The State Department has quietly issued a new policy that some insiders view as designed to keep employees from freely speaking to Congress or the press about Benghazi and former Secretary of State Hillary Clinton’s email controversy.
“It’s an absolute overreach,” says Oversight Chairman Jason Chaffetz.
The State Department issued 19 pages of revised rules about official clearance for speaking, writing and teaching on July 27.
The new rules, first reported by Diplopundit, a blog that unofficially watches State Department leadership and management issues, say in part: “Employee testimony, whether in an official capacity or in a personal capacity on a matter of Departmental concern may be subject to the review requirements of this subchapter. Employees should consult with the Department of State’s Office of the Legal Adviser or [U.S. Agency of International Development’s] Office of the General Counsel, as appropriate, to determine applicable procedures.”
According to the pseudonymously published Diplopundit, “In practical terms, we think this means that if you get summoned to appear before the House Select Benghazi Committee and is testifying in your personal capacity as a former or retired employee of the State Department, these new regulations may still apply to you, and you may still need clearance before your testimony.”
“It’s an absolute overreach,” says Rep. Jason Chaffetz, chairman of the House Oversight and Government Reform Committee. His committee has jurisdiction over numerous issues that may call for testimony from current and former State Department employees.
“They should be able to talk to the media, they should be able to speak to Congress,” the Utah Republican said. “They have an absolute and total right to interact with Congress. There are whistleblower protections. That’s not a balanced approach to current and former employees’ rights.”
State Department Deputy Spokesperson Mark Toner says the reason for the revisions is actually “to underscore that the Department encourages employees to engage with the public on matters related to the nation’s foreign relations.”
“The revised policies and procedures are more protective of employee speech as they establish a higher bar for limiting employees’ writing or speaking in their personal capacity, while also recognizing changing technologies in communication, such as social media,” Toner said in a statement to Daily Signal.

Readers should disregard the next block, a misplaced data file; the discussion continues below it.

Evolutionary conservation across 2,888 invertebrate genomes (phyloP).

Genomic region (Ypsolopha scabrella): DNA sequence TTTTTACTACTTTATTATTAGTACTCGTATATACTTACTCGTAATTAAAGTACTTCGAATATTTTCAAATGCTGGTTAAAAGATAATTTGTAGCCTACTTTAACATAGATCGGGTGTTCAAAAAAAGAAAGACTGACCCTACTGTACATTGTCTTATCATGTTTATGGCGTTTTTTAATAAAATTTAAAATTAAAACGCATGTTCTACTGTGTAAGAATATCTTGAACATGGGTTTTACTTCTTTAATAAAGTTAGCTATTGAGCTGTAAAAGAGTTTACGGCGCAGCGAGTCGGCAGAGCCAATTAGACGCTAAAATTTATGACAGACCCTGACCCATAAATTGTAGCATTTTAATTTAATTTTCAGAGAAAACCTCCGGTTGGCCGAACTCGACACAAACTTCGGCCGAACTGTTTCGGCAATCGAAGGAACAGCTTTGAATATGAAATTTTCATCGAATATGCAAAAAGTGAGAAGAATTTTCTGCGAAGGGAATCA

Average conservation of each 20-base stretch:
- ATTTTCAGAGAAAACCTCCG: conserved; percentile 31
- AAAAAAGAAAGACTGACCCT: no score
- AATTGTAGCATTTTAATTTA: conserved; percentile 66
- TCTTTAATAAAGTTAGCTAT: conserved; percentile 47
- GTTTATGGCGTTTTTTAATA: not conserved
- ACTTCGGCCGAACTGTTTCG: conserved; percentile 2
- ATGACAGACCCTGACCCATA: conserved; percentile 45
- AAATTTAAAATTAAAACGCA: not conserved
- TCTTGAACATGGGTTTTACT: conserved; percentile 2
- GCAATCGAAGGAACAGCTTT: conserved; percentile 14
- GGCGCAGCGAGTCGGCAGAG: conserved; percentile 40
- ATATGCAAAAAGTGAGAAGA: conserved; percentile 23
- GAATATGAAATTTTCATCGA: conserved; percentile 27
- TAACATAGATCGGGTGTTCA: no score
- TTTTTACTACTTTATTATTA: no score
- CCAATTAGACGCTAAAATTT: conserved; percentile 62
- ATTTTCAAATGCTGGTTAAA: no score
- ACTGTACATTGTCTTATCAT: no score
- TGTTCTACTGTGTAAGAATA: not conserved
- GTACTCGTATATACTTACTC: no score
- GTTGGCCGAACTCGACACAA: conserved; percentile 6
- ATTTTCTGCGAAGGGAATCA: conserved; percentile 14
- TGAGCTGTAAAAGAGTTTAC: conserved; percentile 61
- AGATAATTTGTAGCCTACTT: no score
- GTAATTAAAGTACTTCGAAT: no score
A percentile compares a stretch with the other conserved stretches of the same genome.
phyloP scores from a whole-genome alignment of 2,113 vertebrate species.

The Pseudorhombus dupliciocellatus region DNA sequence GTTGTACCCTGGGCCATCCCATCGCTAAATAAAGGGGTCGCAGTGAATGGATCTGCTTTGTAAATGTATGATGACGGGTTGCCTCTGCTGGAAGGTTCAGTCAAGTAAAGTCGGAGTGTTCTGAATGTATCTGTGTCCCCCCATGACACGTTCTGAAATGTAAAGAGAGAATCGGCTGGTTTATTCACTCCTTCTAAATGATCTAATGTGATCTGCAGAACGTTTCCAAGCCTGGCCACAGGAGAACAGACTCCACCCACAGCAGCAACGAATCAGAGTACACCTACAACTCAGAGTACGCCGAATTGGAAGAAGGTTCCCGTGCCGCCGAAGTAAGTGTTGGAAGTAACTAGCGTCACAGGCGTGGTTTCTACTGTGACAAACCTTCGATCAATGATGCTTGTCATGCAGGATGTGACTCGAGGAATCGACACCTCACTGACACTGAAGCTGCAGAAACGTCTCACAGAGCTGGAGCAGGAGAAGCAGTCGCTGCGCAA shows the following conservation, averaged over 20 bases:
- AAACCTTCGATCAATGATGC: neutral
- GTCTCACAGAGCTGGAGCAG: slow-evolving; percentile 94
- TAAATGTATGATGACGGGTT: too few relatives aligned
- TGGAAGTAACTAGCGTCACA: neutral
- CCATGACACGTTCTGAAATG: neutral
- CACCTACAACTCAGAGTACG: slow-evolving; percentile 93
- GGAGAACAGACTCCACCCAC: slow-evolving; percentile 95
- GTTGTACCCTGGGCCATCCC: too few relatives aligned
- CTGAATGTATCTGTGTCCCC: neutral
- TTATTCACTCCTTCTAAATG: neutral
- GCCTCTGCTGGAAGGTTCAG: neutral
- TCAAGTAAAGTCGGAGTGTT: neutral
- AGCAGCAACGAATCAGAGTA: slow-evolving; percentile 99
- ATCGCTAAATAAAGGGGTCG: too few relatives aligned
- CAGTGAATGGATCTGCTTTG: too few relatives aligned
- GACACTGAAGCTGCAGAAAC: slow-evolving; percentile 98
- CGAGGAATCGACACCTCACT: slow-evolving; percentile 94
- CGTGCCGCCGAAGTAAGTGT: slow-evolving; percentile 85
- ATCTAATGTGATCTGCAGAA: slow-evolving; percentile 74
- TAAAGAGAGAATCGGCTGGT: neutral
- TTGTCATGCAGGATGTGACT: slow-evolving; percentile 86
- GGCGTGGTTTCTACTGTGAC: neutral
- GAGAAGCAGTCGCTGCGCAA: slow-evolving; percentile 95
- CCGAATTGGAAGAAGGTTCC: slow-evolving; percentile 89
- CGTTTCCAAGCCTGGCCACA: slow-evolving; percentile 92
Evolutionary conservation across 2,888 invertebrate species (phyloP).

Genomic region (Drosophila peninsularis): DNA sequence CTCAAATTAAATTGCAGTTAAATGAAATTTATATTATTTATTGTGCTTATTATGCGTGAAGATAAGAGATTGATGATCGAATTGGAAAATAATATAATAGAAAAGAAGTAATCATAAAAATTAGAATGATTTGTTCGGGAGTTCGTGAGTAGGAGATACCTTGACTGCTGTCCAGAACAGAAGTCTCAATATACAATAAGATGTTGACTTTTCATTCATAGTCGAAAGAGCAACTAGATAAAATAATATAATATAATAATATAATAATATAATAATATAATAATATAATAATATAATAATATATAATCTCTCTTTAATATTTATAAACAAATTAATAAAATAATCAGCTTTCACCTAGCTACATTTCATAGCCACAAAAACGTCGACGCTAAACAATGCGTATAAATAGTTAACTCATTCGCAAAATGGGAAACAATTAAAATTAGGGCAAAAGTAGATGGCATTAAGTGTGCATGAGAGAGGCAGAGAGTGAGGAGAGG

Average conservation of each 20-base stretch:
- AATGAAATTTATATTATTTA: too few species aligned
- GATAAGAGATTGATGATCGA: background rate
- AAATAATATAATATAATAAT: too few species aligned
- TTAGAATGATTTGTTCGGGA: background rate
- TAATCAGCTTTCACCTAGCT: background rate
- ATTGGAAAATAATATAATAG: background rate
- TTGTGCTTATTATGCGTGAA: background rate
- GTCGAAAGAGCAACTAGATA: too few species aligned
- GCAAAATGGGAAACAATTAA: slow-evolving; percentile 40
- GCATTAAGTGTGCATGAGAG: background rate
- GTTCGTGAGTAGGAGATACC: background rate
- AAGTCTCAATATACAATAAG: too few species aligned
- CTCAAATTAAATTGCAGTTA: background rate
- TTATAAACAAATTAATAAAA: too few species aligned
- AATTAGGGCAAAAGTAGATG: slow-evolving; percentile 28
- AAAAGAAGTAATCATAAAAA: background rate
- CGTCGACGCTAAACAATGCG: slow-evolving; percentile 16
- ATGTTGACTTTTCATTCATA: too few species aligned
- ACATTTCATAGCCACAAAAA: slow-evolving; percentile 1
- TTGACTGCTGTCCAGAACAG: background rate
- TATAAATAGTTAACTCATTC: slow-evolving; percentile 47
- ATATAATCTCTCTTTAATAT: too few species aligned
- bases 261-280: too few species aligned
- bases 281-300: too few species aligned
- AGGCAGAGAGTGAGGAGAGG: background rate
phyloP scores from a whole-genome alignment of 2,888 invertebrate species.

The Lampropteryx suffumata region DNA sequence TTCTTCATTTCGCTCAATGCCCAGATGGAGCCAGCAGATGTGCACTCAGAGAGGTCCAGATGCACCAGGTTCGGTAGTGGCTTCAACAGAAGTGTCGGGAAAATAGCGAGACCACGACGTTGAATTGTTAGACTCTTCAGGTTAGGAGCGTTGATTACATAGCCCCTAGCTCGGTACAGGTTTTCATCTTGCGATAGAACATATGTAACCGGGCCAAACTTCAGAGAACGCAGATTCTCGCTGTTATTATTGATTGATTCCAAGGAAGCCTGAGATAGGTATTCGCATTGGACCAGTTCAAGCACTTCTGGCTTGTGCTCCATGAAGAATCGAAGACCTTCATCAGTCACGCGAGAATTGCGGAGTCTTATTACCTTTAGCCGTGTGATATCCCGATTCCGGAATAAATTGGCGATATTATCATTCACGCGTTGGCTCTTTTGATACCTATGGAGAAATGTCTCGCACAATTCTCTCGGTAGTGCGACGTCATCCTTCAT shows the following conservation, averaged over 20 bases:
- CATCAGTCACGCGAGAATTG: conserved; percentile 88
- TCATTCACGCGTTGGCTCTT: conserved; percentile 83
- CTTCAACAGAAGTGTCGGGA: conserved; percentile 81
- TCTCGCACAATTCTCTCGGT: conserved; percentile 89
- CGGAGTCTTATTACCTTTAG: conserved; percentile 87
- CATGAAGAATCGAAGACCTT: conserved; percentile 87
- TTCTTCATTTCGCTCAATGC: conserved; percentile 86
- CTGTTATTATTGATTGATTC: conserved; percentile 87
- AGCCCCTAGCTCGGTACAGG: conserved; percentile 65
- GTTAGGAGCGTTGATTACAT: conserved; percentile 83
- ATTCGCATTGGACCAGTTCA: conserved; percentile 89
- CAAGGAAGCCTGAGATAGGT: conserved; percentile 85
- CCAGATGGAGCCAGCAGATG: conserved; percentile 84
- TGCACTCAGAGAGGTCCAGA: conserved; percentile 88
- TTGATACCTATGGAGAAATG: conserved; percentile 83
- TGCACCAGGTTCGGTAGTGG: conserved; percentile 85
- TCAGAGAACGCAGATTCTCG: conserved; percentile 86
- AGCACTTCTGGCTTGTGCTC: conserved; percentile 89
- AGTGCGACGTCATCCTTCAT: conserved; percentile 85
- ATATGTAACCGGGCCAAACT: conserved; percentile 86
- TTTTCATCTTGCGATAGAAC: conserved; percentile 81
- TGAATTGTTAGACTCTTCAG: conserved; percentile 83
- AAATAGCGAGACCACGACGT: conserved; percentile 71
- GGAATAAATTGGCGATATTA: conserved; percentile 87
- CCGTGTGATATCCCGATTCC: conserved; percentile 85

Toner also said the revisions do not change the procedures employees must follow before testifying in court or before Congress but “streamline the review process and also remind employees about existing rules regarding the disclosure of classified and other protected information.”
Current and former State Department officials have been quietly called to testify behind closed doors before the House Select Committee on Benghazi. Clinton is scheduled to testify in October. Her use of a private email server for government business, deletion of tens of thousands of emails without independent review, and possible unsecured transmittal of classified information are the subject of multiple investigations.
Written into the revised State Department regulation is the threat that an employee or former employee speaking to Congress or the press outside the policy could be fired and criminally prosecuted. “Noncompliance may result in disciplinary action, criminal prosecution and/or civil liability,” reads one section.
At the very least, it will have a “chilling effect,” one former State Department official (who did not want to be identified) told me.
Chaffetz called the penalty clause “threatening and over the top.”
This story was updated to include a quote from the State Department.